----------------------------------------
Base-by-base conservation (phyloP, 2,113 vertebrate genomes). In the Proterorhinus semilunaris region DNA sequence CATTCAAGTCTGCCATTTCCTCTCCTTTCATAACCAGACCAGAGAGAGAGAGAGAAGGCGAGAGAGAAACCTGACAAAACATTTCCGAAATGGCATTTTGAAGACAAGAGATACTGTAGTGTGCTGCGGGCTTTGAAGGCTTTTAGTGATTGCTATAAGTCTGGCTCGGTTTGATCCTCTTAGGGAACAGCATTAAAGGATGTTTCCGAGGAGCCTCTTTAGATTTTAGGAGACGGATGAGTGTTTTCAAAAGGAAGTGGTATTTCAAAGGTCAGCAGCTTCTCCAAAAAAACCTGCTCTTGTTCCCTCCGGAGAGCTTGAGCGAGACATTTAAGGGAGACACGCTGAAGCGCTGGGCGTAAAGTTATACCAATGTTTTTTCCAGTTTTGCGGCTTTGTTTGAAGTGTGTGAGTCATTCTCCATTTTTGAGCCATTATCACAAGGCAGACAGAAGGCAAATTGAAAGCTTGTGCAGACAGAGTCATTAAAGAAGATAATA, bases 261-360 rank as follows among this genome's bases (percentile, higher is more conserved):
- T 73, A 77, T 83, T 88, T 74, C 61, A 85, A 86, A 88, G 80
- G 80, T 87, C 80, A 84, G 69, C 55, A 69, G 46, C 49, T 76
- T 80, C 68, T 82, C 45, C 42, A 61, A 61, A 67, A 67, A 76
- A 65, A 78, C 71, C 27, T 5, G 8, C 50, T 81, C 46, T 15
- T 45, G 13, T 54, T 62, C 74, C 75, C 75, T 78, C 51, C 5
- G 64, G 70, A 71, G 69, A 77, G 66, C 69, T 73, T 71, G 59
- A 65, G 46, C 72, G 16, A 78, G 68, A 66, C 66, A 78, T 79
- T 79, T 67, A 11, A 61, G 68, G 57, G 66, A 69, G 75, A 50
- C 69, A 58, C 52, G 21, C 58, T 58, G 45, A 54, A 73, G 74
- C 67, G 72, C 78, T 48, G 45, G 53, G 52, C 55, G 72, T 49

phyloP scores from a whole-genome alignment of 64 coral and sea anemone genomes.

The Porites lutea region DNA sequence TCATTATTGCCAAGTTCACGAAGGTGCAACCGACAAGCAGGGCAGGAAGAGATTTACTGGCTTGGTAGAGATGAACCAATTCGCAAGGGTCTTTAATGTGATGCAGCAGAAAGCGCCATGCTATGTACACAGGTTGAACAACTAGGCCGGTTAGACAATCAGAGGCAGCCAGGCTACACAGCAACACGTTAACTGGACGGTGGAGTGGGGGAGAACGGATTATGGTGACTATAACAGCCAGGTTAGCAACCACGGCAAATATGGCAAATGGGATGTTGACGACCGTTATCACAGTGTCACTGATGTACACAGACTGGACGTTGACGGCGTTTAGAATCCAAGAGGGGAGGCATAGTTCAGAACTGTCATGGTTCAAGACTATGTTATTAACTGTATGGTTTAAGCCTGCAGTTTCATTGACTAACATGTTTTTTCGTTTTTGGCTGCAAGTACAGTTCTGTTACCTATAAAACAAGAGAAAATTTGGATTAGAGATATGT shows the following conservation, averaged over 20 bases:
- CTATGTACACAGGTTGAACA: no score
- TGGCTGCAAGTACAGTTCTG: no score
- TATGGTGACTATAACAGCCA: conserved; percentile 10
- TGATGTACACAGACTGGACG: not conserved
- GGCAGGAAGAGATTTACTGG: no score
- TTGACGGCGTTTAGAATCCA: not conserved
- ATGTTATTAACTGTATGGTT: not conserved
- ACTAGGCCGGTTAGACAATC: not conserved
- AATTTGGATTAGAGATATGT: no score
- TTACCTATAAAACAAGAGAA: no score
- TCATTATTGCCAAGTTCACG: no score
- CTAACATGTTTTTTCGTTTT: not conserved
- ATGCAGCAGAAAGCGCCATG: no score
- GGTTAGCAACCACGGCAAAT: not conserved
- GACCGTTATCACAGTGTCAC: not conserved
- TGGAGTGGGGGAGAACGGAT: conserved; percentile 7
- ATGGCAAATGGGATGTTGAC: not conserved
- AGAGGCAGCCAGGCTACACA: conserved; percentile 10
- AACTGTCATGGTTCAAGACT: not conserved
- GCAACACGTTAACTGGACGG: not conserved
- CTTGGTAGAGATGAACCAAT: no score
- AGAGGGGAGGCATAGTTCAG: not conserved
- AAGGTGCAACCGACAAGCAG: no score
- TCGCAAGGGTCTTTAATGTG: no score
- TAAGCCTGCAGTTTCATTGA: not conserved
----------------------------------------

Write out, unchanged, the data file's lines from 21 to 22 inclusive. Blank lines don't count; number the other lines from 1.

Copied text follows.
- ACTAGGCCGGTTAGACAATC: not conserved
- AATTTGGATTAGAGATATGT: no score